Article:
This state of mind was equated to the defendant being aware of the situation. The appeal was consequently dismissed. Another definition of recklessness used to be that of Caldwell recklessness, the application of which was later discontinued by the House of Lords. Caldwell recklessness defines recklessness as the failure to consider an obvious risk that a person is aware of. It differs from the Cunningham recklessness to the extent that it includes even those who may not have been aware of such a risk posed. In Elliot v C[9], a 14-year-old mentally handicapped girl lit fire to a shed and was convicted on the grounds that she failed to see the obvious danger of lighting fire in shed. In R v G and R[10], two boys (11 and 12 yrs old) decided to picnic outdoors and afterwards left burning newspapers under a wheelie bin. There was damage to property of over 1 billion pounds as a consequence of a fire started by the boys and the children were convicted of arson on the basis of Caldwell recklessness. In the House of Lords, this decision was overturned and a departure from Caldwell was observed due to the following reasons. Firstly, it was believed that it was important to consider the state of mind of the defendant before conviction and Caldwell recklessness sometimes did not allow this. Secondly, the definition led to some ?obviously unfair decisions?, which could be seen from the fact that they opposed the sense of the juries deciding these cases. Further, there was also a multitude of academic criticism for Caldwell recklessness, which the Lords felt should not have been entirely ignored. Lastly, and most importantly, it was held that the interpretation of ?reckless? in Caldwell was incorrect. ?Reckless? was construed to mean that mens rea required to be read into every crime, following previous dicta of courts where all criminal liability required an existence of mens rea. ...read more.

Conclusion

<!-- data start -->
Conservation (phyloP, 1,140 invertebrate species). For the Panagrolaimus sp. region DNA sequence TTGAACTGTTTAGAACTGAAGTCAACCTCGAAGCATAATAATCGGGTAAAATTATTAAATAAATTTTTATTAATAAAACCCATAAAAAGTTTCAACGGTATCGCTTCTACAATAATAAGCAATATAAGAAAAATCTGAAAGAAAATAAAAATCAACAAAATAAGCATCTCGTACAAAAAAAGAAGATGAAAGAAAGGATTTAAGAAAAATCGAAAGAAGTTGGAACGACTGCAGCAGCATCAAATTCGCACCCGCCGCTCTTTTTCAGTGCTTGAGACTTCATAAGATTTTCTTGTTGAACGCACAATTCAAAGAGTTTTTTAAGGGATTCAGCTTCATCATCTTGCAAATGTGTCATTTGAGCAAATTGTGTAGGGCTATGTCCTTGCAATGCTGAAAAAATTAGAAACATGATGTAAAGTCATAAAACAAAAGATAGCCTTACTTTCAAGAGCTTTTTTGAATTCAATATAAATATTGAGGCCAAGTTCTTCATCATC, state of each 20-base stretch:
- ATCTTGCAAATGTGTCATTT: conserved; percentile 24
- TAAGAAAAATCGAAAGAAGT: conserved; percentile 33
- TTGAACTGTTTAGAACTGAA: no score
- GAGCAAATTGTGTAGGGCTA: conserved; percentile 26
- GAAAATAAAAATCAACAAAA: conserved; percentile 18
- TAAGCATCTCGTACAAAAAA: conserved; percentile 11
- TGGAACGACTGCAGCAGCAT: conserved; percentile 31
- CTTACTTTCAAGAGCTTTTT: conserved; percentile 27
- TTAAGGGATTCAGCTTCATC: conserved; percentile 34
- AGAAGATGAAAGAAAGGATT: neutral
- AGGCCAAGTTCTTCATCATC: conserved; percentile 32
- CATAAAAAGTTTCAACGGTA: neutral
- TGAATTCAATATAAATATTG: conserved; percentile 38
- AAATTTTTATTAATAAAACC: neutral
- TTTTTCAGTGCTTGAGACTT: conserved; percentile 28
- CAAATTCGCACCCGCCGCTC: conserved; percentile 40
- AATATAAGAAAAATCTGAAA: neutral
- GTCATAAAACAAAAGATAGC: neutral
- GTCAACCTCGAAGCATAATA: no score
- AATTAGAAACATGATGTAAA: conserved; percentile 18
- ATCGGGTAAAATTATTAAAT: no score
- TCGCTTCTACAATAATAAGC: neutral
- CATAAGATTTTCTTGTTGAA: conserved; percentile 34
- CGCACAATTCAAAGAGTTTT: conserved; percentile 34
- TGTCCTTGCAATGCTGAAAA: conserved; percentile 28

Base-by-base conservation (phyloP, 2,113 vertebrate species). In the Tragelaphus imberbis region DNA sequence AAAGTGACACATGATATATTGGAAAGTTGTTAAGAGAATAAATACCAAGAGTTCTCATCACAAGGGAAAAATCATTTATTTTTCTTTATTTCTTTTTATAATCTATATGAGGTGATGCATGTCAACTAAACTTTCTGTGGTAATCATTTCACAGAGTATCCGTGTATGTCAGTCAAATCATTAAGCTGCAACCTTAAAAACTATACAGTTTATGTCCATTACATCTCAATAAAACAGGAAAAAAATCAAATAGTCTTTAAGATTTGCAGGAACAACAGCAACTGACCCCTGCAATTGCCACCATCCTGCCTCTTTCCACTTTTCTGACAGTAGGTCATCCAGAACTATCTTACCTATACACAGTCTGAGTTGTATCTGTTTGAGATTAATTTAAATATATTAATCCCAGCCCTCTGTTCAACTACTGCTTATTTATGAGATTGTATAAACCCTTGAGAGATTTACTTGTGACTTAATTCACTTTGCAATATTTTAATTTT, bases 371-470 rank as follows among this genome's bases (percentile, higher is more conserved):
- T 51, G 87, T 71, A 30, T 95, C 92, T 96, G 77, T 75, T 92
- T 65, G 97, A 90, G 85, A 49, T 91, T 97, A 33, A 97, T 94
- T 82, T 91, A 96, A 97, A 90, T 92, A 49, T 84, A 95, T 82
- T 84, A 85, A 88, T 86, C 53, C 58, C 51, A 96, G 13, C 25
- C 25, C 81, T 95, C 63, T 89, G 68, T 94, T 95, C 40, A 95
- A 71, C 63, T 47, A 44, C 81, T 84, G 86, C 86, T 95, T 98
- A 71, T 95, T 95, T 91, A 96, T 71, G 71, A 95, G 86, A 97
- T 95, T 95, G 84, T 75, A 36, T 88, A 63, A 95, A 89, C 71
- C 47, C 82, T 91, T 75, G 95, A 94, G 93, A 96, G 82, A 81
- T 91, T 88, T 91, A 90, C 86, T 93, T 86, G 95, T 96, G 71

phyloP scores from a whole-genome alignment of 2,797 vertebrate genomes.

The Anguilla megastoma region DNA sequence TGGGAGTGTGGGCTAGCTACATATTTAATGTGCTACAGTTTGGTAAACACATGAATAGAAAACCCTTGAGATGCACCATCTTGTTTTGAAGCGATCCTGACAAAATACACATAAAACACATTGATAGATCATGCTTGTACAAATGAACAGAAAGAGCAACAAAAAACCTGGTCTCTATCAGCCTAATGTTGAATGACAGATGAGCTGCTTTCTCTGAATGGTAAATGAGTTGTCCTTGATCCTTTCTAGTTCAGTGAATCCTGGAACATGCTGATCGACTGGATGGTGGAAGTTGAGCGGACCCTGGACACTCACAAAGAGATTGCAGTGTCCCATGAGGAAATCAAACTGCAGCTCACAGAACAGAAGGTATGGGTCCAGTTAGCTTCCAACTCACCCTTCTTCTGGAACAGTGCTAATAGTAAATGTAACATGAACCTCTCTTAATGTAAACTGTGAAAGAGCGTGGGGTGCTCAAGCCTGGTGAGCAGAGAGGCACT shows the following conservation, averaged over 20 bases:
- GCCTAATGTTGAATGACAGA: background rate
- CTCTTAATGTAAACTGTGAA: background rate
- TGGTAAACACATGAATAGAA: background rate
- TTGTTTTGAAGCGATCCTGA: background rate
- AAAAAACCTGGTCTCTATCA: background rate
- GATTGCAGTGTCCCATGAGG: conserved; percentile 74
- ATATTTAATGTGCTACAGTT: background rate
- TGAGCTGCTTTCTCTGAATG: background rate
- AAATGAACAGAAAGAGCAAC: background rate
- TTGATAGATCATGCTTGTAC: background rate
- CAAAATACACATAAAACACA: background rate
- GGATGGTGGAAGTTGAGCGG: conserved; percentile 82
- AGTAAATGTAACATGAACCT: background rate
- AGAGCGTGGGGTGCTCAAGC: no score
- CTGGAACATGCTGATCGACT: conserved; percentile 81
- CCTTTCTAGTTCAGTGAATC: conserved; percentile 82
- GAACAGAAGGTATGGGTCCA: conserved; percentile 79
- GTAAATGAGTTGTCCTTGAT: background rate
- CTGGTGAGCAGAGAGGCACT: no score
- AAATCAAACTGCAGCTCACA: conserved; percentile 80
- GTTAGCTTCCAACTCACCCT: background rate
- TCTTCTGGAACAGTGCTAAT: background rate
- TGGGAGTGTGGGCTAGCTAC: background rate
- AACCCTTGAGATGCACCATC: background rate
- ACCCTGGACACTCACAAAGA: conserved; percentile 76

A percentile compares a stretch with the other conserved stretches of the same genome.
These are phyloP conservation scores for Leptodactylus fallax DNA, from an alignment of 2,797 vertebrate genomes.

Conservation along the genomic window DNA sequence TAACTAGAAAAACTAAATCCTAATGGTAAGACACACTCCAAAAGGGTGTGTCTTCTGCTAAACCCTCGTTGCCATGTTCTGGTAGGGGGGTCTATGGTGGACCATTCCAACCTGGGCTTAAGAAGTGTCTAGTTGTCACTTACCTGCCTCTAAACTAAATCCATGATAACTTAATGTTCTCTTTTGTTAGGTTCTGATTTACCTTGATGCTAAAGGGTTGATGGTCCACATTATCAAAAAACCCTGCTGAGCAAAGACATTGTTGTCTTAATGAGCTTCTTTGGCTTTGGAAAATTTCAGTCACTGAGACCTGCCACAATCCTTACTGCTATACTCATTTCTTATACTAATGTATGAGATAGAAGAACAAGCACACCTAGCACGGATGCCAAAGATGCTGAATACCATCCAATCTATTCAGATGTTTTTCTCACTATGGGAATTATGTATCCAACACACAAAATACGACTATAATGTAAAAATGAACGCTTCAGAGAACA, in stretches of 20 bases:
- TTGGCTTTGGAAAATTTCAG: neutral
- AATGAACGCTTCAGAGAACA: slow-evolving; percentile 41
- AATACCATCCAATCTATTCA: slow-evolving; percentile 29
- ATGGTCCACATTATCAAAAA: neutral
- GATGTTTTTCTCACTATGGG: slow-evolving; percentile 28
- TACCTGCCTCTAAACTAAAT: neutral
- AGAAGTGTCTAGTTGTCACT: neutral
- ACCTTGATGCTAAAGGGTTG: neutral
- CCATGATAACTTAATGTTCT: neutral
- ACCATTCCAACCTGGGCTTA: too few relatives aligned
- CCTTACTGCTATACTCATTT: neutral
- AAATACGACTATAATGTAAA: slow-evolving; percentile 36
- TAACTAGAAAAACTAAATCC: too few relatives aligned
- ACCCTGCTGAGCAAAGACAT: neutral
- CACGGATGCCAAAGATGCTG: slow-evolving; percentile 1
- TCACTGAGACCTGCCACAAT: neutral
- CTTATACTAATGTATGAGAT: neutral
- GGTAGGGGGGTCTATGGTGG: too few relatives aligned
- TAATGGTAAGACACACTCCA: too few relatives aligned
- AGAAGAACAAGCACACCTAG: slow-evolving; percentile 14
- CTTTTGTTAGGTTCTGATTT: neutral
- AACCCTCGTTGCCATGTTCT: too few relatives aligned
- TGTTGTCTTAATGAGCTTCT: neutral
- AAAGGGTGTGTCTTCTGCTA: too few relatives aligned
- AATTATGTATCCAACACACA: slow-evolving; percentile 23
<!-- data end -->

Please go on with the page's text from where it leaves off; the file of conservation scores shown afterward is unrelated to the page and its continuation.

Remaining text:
However, the intent to murder or cause serious bodily harm to the woman could not be transferred to the foetus through the doctrine of transferred malice, as the foetus was not seen to be an existent human being by law. A conviction of murder would require the specific intent to kill a particular person and that intent could not be found in the case of a foetus. As a result, the man was convicted of manslaughter, which does not require any specific intent. One can then reasonably argue that intent and recklessness are in a majority of cases given their dictionary meanings of ?aiming to achieve a particular consequence? and ?disregard of the potential risk of actions?. However, there is a wide range of interpretations of these meanings, stretching the scope of criminal liability to be covered for differing mental faults of different crimes. Exceptions to a strict definition then become a norm and we lack complete clarity as to the application of laws and precedents on intent and recklessness. While the law could be summarised to the statement in question, it would be a summary that would ignore the nuances in criminal law and may not, therefore, be completely accurate. ________________ [1] Woollin [1999] AC 82 (noted (1999) LQR 17) [2] Nedrick [1986] 8 Cr. App. R. (S.) 179 [3] Lord Steyn, R v Woollin [1999] AC 82 (noted (1999) LQR 17) [4] Moloney [1985] AC 905 [5] Hancock [1986] A.C. 455 [6] Matthews and Alleyne [2003] Crim LR 553 [7] Stephenson [1979] QB 695 [8] R v Parker [1977] 2 All ER 37 [9] Elliot v C [1983] 2 All ER 1005 (DC) [10] R v G and R [2003] UKHL 50 [11] Majewksi [1977] AC 443 [12] Majewski [1977] A.C. 443 HL at 479-480 [13] R v Heard [2007] EWCA Crim 125 [14] Hardie [1985] 1 WLR 64 [15] A Simester, ?Intoxication is Never a Defence? [2009] Crim LR 3 [16] J. Horder ?Transferred Malice and the Remoteness of Unexpected Outcomes from Intentions, [2006] Crim LR [17] AG Ref (no.3 of 1994) [1997] 3 W.L.R. 421 ...read more.